336 pages, 200+ colour & b/w illustrations
This historical survey tells the remarkable story of the development of bird art through the centuries. From the early, skilfully executed and decorative but often fanciful images of birds, to scientific illustrations produced during the ages of exploration, to modern approaches to capturing the essence of these freest of all creatures on the page or canvas. The outstanding selection of images from the unrivalled collection at the Natural History Museum includes exquisitely crafted works from some of the most famous natural history artists ever published including Audubon, Gould, MacGillivray, and Bauer. They are complemented by detailed, lively text, which interweaves ornithological science, art history, biography and travel. With fascinating details of the lives of both the artists and the birds they painted, a vivid picture is revealed. This landmark book will fascinate anyone interested in birds, natural history and art, and it is relaunched in a striking new format for autumn 2013.
"Birds have fascinated mankind for thousands of years. Jonathan Elphick notes that birds are found among ancient cave art. In Birds: The Art of Ornithology Mr. Elphick distils art associated with the scientific study and natural history of birds over the last several hundred years. The book focuses on paintings by UK artists since 1650, primarily drawing upon artwork held by the Natural History Museum in London. Four main chapters are arranged in chronological order covering 1650–1800, 1800–1850, 1850–1890, and 1890–today.
This volume is much more than a picture book. Approximately one third of the book is well-written text. The other two-thirds consists of plates complete with detailed figure captions. The text is largely a series of short artist biographies. The biography of John James Audubon is by far the longest, as approximately 14 pages. Some biographies are a paragraph. I found numerous interesting stories interjected into these biographies including Rembrandt and the Great Bittern, how in some instances artwork has been used as type specimens serving as the basis for formal descriptions of new species, and the meeting between Alexander Wilson and Audubon. My heart broke reading of the time 200 of Audubon's paintings and almost 800 drawings were destroyed by rats. Nor I did not appreciate how much effort early artists expended raising money from subscribers to pay for publication of their work.
The book will primarily be of interest to a UK audience drawn to both art and science. The majority of the artists are from the UK or spent much of their career working in the UK. The paintings selected were mostly by artists who focused on illustrating books or documenting the avifauna of a new region. This is not a book about birds in fine art (versus applied art). Alexander Wilson, Louis Agassiz Fuertes, Léo Paul Samuel Robert, Bruno Liljefors, Eric Ennion, Roger Tory Peterson, and Robert Bateman are mentioned, but none of their paintings are shown. The artists Don Eckelberry, Guy Coheleach, and Ned Smith are not mentioned. Apparently, nor are any artists native to Russia, China, South America or Africa, to my knowledge.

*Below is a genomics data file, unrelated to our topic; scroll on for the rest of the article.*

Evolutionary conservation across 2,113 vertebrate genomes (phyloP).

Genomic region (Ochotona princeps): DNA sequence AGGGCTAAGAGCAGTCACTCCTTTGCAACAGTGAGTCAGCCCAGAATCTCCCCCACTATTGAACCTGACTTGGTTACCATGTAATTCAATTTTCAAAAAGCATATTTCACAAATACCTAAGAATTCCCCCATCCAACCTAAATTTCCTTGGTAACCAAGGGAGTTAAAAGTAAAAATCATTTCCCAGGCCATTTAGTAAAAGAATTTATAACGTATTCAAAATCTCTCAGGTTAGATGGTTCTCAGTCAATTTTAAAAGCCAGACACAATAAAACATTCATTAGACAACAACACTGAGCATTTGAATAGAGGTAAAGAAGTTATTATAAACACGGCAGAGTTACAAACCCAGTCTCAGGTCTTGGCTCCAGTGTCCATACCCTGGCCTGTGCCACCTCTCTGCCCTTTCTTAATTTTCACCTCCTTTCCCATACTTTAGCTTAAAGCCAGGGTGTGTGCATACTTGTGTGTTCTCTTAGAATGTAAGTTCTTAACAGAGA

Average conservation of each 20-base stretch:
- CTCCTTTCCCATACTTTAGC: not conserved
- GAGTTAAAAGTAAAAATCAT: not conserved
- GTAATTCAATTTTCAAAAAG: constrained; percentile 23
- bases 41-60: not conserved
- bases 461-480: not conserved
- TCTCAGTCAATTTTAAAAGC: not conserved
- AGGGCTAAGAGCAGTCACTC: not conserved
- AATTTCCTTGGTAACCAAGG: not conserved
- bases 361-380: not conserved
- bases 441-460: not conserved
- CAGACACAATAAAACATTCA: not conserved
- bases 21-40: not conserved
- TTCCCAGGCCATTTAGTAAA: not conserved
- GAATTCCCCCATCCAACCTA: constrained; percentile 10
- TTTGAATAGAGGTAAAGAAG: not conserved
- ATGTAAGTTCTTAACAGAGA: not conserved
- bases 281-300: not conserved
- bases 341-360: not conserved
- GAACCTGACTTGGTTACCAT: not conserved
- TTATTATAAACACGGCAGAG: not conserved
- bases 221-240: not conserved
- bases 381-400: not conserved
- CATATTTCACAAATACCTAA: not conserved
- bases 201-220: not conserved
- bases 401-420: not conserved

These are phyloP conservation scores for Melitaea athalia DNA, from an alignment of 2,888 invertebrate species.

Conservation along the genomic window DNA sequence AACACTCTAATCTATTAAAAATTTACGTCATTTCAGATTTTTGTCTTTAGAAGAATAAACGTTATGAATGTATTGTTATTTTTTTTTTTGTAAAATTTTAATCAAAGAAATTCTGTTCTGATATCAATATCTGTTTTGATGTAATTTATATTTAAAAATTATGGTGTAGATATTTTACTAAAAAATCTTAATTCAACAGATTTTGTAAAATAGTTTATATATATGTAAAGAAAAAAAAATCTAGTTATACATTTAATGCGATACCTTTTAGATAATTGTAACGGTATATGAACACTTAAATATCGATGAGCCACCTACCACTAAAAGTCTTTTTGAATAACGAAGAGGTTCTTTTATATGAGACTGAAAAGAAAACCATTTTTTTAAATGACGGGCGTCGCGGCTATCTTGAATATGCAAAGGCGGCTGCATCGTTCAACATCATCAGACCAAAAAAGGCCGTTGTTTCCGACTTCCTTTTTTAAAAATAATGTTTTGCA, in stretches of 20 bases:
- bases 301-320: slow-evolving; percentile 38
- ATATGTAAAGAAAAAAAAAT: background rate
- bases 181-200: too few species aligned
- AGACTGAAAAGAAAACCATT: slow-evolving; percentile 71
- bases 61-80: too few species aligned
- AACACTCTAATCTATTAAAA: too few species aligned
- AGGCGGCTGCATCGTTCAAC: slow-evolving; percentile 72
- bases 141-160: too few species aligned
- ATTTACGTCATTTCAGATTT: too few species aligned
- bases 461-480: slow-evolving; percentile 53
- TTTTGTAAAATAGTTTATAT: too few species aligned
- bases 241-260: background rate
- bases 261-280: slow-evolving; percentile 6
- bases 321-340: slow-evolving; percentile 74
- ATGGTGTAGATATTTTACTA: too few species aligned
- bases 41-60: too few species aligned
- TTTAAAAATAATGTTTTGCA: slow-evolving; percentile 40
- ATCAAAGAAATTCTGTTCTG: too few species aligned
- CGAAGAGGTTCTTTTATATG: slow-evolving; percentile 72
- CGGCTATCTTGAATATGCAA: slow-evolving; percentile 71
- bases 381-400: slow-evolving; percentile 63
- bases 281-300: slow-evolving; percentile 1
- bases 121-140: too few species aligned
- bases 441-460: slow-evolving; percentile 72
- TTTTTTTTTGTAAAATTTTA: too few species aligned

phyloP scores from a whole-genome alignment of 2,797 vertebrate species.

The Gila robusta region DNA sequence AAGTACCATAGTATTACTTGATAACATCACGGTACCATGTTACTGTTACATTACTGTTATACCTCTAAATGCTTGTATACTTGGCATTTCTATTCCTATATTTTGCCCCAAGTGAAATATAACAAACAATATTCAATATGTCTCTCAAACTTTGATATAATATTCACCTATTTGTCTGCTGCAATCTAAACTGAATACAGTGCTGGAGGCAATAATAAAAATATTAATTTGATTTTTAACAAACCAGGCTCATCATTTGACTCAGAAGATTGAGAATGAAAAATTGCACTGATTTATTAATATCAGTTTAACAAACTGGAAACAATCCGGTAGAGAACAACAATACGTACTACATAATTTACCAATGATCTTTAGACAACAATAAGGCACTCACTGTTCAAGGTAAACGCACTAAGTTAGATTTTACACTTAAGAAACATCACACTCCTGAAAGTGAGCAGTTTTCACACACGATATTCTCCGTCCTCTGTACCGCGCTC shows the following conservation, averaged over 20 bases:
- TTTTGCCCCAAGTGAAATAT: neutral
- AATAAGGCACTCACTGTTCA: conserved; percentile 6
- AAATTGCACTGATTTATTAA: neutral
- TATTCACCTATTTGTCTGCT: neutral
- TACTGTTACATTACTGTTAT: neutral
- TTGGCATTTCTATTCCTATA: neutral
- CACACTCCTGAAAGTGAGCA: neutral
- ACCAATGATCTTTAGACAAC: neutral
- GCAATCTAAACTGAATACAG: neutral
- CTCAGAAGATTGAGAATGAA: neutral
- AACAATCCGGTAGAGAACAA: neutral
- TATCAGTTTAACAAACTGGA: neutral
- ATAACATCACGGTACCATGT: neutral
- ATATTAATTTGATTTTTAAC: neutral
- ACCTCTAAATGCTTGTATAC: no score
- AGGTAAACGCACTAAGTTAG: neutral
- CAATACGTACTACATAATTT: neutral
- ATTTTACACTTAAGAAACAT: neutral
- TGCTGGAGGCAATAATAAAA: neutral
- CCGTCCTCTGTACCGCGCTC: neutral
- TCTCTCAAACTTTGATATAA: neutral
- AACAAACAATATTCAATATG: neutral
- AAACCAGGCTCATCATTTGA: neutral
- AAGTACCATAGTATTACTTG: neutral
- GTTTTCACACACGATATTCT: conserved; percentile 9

I recommend the book as a good overview of applied art from UK artists and a fine complement to books like Fine Bird Books, 1700-1900 by Sacheverell Sitwell, Twentieth Century Wildlife Artists by Nicholas Hammond, and The Wildlife Art of Ned Smith by Scott Weidensaul."
- Mark Miller, BTO book reviews
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Jonathan Elphick is a natural history author, editor and consultant who specialises in ornithology. During a career spanning more than 40 years, he has worked on many books, including writing award-winning titles such as Birdwatcher's Handbook. Among many other projects, he spent four years as researcher for the acclaimed bestseller Birds Britannica, written by Mark Cocker. Jonathan has travelled extensively to study bird life and was elevated to Scientific Fellowship of the Zoological Society of London in recognition of his services to the popularisation of zoology. The Library of the Natural History Museum is a repository for one of the most exciting and comprehensive collections of natural history literature and artworks to be found anywhere in the world. It holds over half a million artworks, comprising one of Britain's biggest art collections and representing all the great natural history artists, and many thousands of books, including some richly illustrated volumes of great historical significance.